Embassy Row otherwise known as Massachusetts Avenue in Washington, D.C., is decorated with flags of every nation, flying in front of impressive embassy buildings.
In front of the embassies, there are often statues of national heroes. Winston Churchill graces the grounds of the British Embassy. Outside the Indian Embassy, Mahatma Gandhi looks as though he's in full stride, clad in loincloth and sandals.
And now, there's a Hindu goddess. Saraswati just arrived. She stands in a garden in front of Indonesia's embassy, glowing white and gold, with her four arms upraised.
Indonesian Ambassador Dino Patti Djalal says the goal was to stand out from the other embassies.
"I think this is exactly what we wanted to do with Massachusetts Avenue," he says, "add something that would jazz it up."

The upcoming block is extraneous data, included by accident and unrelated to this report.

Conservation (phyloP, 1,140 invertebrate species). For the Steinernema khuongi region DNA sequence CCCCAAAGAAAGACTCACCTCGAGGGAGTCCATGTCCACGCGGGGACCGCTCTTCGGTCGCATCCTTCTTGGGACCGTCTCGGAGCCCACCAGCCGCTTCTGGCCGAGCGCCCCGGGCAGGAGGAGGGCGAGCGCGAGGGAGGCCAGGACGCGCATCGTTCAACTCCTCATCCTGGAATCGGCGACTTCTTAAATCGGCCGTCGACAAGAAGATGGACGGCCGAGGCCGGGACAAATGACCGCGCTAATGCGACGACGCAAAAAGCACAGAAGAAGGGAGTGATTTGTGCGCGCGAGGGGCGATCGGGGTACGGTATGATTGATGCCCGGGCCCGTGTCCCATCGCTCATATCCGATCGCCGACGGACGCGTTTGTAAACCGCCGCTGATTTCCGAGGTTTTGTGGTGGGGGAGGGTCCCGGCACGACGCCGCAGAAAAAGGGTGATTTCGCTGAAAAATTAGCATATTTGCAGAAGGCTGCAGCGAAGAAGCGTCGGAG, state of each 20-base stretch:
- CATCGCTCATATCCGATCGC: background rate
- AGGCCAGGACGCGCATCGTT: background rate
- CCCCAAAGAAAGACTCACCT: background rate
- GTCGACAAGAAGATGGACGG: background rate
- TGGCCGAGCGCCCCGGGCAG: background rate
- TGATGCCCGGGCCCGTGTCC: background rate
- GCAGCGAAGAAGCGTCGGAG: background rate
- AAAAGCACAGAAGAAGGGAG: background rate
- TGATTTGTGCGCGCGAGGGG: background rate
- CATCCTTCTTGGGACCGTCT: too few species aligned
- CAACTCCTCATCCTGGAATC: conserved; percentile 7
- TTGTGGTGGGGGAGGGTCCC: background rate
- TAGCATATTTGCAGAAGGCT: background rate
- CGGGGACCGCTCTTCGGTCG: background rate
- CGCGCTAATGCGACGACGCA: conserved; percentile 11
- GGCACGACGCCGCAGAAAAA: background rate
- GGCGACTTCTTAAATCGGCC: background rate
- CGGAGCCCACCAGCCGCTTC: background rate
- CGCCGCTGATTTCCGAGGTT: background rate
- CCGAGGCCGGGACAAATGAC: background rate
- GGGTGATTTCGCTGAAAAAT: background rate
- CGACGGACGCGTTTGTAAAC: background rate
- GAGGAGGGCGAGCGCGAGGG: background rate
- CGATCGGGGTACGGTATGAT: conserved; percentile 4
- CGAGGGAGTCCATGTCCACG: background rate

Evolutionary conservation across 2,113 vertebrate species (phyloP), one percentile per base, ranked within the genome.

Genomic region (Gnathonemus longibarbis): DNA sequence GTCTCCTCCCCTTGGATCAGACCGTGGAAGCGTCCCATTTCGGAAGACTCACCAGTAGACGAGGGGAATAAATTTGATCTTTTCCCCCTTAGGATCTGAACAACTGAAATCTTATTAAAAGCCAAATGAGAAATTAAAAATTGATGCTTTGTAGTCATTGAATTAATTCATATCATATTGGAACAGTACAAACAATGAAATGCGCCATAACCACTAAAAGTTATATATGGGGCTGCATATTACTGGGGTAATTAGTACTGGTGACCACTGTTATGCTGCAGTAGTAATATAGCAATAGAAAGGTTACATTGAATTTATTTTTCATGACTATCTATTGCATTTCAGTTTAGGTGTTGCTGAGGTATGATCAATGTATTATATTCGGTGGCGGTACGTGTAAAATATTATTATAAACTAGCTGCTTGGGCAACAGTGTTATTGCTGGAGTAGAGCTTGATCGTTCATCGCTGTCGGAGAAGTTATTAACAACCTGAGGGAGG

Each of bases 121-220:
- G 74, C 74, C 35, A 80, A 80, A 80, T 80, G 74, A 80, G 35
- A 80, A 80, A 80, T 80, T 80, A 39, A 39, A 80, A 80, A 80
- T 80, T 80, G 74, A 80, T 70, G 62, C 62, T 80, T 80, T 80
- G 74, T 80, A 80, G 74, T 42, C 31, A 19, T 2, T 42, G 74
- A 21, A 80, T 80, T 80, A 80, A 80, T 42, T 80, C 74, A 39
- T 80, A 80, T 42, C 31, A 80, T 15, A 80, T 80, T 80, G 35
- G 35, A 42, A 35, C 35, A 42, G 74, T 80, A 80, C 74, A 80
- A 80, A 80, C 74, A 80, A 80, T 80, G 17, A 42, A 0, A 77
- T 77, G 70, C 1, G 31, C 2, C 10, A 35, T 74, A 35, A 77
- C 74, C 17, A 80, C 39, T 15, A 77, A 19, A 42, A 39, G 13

Saraswati is the goddess of learning and wisdom, Djalal says. At her feet are three children studying. It was crafted by three Balinese sculptors in three weeks.
Her expression is beatific. "This would be the same expression that you would see in Hindu goddesses throughout Bali," Djalal says. "A face of calm ... blessing those who are seeing her."
Although Indonesia is home to the largest population of Muslims in the world, Djalal chose a symbol of the Hindu religion for the embassy in Washington.
"One of the most famous, if not the most famous, islands in Indonesia is Bali," he says. "And Bali is a Hindu enclave in Muslim-majority Indonesia. And I think it says a lot about our respect for religious freedom that the statue in front of the country with the largest Muslim population is a Hindu statue."
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